"Ef on'y dem yeh heathen don't took to butcherin'!" the cook muttered.

The prophetic words were scarcely spoken when what we most feared came to
pass. One of the islanders, by accident or design, bumped into Blodgett,--
always erratic, never to be relied on in a crisis,--who, turning without a
thought of the consequences, struck the man with his fist a blow that
floored him, and flashed out his knife.

That single spark threatened an explosion that would annihilate us. Spears
enclosed us from all sides; krises leaped at our throats.

"Come on, lads! Stand together," Blodgett shrieked.

With a yell of terror the cook sprang to join the others, and bellowing in
panic, swung his cleaver wildly.

The man from Boston and Neddie Benson shrank back against the taffrail as a
multitude of moving brown figures seemed to swarm about us. Then I saw
Roger leap forward, his arms high in air, his hands extended.

"Get back!" he cried, glancing at us over his shoulders.

As all stopped and stared at him, he coolly turned to the chief and handed
him his pistol, butt foremost. Was Roger mad, I wondered? He was the sanest
man of all our crew. The chief gravely took the proffered weapon and looked
at Blodgett, whose face was contorted with fear, and at the Malay, who by
now was sitting up on deck blinking about him in a dazed way. Then he
smiled and raised his hand and the points of the weapons fell.

In truth I was nearly mad myself, for now it all struck me as funny and I
laughed until I cried, and all the others looked at me, and soon the
natives began to point and laugh themselves. I suppose I was hysterical,
but it created a diversion and helped to save the day; and Neddie Benson
and the man from Boston, whom Roger had sent below, returned soon with
bolts of cloth and knives and pistols and threw them in a heap on the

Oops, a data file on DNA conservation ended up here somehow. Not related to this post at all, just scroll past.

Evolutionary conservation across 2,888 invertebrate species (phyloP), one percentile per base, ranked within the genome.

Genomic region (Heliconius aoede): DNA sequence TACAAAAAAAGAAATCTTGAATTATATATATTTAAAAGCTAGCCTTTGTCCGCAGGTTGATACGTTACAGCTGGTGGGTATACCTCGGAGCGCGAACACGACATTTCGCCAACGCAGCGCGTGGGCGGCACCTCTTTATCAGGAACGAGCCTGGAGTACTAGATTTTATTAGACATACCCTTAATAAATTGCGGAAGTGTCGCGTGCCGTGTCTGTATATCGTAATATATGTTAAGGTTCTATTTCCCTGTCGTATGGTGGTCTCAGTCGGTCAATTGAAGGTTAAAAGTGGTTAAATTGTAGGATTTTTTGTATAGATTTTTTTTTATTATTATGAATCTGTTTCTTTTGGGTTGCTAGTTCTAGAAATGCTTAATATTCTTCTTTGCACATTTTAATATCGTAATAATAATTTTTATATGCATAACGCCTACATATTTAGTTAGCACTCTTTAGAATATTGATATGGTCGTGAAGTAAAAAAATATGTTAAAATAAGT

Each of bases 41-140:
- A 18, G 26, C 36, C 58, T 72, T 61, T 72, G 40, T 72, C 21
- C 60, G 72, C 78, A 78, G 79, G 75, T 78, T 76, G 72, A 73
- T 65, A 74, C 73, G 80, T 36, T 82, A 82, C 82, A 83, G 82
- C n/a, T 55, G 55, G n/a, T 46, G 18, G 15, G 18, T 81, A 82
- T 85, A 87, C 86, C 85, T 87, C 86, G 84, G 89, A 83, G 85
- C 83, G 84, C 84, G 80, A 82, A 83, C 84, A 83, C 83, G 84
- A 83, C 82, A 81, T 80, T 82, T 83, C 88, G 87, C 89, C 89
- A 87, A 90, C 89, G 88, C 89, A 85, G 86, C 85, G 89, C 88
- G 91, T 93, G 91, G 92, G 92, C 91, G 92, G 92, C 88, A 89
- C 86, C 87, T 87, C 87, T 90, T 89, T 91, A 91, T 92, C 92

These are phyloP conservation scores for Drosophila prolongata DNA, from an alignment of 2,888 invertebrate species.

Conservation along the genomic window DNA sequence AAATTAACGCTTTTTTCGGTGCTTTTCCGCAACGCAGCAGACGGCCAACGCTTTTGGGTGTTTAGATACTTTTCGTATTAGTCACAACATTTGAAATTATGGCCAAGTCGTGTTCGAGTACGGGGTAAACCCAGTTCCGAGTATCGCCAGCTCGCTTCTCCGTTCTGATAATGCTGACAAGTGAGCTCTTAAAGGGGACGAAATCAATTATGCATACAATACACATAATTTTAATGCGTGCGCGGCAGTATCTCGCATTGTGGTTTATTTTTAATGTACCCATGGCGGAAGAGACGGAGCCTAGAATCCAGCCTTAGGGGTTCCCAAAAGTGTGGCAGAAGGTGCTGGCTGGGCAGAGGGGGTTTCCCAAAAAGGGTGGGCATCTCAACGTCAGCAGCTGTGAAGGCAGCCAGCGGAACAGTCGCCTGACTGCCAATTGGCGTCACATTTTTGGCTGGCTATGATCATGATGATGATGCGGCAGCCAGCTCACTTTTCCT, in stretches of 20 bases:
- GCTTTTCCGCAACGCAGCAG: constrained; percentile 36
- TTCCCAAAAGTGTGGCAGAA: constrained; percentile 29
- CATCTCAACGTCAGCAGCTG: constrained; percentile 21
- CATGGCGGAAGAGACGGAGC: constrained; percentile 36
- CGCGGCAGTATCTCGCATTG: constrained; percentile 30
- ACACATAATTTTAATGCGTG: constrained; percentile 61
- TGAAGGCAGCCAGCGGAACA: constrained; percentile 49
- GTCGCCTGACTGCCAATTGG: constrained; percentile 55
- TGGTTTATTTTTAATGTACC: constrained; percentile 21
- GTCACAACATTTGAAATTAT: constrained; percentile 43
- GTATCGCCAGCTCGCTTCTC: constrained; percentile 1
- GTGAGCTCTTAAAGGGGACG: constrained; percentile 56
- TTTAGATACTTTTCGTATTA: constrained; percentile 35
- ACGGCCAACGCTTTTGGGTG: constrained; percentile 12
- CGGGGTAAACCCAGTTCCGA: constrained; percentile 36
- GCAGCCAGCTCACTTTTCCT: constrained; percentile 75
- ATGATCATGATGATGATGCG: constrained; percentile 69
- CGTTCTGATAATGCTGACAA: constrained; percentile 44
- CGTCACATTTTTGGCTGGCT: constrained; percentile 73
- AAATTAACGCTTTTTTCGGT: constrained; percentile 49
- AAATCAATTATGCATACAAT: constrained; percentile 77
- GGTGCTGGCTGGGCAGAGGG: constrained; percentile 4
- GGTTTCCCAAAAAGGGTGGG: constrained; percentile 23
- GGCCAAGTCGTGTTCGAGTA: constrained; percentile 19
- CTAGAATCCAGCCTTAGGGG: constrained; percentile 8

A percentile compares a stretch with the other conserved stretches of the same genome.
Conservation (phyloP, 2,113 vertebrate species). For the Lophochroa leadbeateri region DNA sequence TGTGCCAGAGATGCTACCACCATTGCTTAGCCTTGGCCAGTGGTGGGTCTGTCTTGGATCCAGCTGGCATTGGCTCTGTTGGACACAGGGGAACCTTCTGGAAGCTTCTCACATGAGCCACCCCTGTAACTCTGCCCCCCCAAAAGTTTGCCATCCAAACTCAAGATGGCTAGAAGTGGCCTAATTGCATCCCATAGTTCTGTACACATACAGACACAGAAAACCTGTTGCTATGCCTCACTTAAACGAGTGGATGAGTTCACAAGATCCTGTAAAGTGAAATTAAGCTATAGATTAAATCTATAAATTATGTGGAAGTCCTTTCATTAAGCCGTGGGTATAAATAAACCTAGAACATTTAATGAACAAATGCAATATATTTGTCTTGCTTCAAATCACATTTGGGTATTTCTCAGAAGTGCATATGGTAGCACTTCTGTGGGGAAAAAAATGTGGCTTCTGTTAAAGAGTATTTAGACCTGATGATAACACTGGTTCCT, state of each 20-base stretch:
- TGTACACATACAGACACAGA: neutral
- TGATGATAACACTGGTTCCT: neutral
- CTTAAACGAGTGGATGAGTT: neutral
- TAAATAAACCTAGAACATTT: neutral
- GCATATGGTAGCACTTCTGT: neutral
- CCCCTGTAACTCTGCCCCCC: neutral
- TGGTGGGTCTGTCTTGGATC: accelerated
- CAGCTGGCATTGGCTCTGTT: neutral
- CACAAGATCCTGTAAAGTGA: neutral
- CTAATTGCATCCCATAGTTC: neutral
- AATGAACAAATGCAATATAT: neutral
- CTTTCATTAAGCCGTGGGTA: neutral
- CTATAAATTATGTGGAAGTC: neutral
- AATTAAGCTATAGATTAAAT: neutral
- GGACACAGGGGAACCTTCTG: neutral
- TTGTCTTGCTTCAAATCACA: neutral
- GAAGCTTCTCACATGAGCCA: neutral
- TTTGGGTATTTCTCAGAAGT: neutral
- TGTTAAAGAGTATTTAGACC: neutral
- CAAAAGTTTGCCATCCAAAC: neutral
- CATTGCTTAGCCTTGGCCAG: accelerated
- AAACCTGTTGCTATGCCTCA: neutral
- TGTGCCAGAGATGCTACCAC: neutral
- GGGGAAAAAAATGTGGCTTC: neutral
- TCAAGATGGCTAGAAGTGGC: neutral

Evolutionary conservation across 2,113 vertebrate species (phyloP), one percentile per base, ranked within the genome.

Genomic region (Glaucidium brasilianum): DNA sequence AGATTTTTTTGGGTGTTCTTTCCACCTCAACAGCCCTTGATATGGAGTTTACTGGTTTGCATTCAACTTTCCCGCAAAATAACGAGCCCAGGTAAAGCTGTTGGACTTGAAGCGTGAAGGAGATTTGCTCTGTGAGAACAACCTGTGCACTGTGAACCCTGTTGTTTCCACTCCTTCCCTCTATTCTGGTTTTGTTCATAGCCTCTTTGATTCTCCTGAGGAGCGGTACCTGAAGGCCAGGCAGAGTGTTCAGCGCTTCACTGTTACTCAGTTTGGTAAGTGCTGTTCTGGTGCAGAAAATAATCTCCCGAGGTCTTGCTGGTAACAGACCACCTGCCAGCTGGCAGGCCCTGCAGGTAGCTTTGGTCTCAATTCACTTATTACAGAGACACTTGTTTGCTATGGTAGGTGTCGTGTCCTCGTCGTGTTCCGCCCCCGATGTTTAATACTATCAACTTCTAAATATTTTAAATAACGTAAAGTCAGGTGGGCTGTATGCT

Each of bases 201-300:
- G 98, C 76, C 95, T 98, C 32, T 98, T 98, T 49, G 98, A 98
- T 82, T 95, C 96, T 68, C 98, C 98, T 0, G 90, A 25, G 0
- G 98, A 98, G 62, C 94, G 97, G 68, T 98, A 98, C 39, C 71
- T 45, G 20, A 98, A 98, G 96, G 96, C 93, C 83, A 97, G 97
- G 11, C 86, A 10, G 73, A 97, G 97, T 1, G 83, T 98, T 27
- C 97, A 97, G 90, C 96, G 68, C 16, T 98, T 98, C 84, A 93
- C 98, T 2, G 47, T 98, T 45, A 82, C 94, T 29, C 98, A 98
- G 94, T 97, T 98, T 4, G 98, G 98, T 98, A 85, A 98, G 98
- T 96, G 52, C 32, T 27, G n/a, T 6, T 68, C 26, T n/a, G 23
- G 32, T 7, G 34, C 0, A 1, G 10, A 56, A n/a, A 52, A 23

Some word that I suppose meant gifts, went from lip to lip and our allies
eagerly crowded around us.

"Get behind me, men," Roger said in an undertone. "Whatever happens, guard
the companionway. I think we're safe, but since by grace of Providence
we're all here together, we'll take no chances that we can avoid."

The first rays of sunlight shone on the heap of bright stuffs and polished
metal, but the sun itself was no brighter than the face of the chief when
Roger draped over him a length of bright cloth and presented him with a
handsome knife. He threw back his head, laughing aloud, and strutted across
the deck. Turning in grave farewell, he grasped his booty with one arm and,
after a few sharp words to his men, swung himself down by the chains with
the other. To man after man we gave gaudy cloths or knives or, when all
the knives were given away, a cutlass or a gun; and when at last the only
canoes in sight were speeding toward shore like comets with tails of red
flannel and purple calico, we breathed deeply our relief.

"Now, men," said Roger, "we have a hard morning's work in front of us.
Cook, break out a cask of beef and a cask of bread, and get us something to
eat. Davie, you stand watch and keep your eye out either for a native canoe
or for any sign of Falk or his party. The rest of you--all except Lathrop--
wash down the deck and sew those bodies up in a piece of old sail with
plenty of ballast. Ben, you and I have a little job in front of us. Come
into the cabin with me."

I gladly followed him. He was as composed as if battle and death were all
in the routine of a day at sea, and I was full of admiration for his